Everyone Needs Playtime - Even Professionals!

We all got into this business for fun. Sometimes, it's hard to remember that.

At some level - maybe when we were kids - it was fun that attracted us to the toy business. Something about fun.

But sometimes, and sometimes all too often, now that we're in the biz, so to speak, it doesn't seem at all as fun as we had originally thought it would be.

I think we, more than anyone in any other profession, are the most disappointed. Surrounded by toys and games of our own making, and we still aren't playing as much or as often as we imagined ourselves playing.

I think we are the most disappointed because, at heart, we, the inventors and designers, marketers and manufacturers of fun, are the most sensitive to fun, and especially to the lack thereof. In some ways, probably, we have it better than most people in the world. Who else gets to have all those toys on their desks? But knowing that doesn't seem to help anything.

Here's my conclusion: we have to make it more fun than it is. For our own sakes. For the sake of doing our work. We have to make a conscious, collective effort. We have to keep fun on the agenda. We need to make fun an action item.

How about card games, once a week, for starters? How about Wednesdays. Lunch and Crazy Eights, perhaps? I Doubt You, you say? A game of Spoons? Not a competitor's game for us to "test" and critique. Not an outside submission to judge. Just some innocent, kidlike, public domain games we can all play together.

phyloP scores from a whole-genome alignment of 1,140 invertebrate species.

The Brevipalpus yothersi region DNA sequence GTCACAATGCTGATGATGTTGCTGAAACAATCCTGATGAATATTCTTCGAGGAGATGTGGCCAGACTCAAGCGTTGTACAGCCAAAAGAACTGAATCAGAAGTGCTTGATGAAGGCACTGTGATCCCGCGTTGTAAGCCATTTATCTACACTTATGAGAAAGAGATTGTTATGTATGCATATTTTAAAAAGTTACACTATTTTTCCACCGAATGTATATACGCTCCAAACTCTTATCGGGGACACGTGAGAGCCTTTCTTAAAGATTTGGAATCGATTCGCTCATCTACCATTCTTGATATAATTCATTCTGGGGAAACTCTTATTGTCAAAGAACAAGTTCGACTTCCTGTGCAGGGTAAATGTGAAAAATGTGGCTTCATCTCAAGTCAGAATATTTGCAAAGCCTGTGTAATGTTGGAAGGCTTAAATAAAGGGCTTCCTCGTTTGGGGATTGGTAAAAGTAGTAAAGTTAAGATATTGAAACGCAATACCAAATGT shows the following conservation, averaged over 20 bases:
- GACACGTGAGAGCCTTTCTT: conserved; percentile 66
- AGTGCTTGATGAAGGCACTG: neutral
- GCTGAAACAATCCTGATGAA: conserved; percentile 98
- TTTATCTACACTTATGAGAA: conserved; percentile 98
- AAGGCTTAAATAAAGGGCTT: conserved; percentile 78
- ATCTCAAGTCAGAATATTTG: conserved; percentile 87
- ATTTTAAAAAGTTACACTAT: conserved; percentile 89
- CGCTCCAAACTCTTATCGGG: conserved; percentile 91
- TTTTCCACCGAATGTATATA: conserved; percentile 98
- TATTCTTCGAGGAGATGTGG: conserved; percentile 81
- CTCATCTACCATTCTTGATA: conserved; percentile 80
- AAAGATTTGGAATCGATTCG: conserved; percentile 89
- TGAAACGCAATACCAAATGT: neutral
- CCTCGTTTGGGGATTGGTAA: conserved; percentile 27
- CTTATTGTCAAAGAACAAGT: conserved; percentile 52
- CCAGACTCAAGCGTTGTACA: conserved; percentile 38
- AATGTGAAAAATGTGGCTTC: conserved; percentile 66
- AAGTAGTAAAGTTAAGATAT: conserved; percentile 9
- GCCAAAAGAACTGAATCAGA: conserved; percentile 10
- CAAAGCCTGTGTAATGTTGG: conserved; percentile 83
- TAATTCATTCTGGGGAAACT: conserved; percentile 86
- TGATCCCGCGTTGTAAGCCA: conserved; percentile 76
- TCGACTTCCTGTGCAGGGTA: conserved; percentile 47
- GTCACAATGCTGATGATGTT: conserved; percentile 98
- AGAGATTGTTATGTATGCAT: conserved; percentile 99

It's a good start. It not only reminds us about fun, it's fun we're actually having. Playing games we don't have to take seriously we can focus on the fun of it all. Not just the fun of the game. But the fun of the work we are doing together. The fun of being together. The fun of playing together.

Of course, once a week isn't going to be enough. It'll be better. But not enough. The longer we've work in the toy biz, the more seriously we're going to have to take this fun thing. And not just in the office or with a client or customer, and not just in the things we make, but in our neighborhood, in our families, in our kitchens and living rooms.

Seriously, not somberly. Seriously like you take a good game. Fun is something to focus on, meditate on, study, examine, contemplate.

Make a list, for starters, of everything fun in your life. Everything you can think of. Things you do for fun. What it feels like when they really work. Then share your list with your colleagues. This is what I call a "fun conversation." It's remarkable how much you can learn from a good discussion about the things you do for fun. About yourself and your community. About things you forgot were there for you.

There's lot more fun to study.

Of course, you're ever so welcome to me directly.

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